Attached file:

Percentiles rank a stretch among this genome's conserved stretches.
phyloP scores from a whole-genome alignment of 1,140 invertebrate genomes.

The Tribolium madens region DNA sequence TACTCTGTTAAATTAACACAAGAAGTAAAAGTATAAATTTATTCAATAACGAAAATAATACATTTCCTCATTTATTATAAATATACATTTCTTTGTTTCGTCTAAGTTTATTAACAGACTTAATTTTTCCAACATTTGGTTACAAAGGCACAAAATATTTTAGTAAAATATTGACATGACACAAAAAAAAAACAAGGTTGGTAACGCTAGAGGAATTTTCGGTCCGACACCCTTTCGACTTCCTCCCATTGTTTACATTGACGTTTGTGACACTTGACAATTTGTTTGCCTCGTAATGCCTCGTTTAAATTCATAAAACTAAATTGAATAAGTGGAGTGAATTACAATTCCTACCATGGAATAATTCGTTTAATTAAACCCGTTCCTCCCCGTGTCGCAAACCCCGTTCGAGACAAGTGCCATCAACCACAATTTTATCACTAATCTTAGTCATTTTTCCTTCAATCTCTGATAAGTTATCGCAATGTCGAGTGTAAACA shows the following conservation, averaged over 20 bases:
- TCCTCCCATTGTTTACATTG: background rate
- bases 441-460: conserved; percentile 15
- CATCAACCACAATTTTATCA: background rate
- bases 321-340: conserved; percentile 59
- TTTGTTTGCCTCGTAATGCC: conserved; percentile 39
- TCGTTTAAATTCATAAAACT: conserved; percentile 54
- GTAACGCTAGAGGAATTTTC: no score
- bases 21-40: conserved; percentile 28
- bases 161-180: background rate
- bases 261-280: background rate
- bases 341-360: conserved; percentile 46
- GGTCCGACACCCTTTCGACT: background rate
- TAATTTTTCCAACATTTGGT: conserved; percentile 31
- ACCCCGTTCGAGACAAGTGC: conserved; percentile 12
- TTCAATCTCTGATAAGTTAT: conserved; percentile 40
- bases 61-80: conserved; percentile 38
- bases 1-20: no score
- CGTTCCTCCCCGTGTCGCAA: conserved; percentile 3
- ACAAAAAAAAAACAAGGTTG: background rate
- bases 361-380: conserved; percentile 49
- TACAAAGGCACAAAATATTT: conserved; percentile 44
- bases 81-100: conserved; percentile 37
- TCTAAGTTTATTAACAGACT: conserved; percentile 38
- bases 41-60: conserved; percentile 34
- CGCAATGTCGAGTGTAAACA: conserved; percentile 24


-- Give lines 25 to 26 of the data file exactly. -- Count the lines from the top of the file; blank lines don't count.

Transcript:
- bases 81-100: conserved; percentile 37
- TCTAAGTTTATTAACAGACT: conserved; percentile 38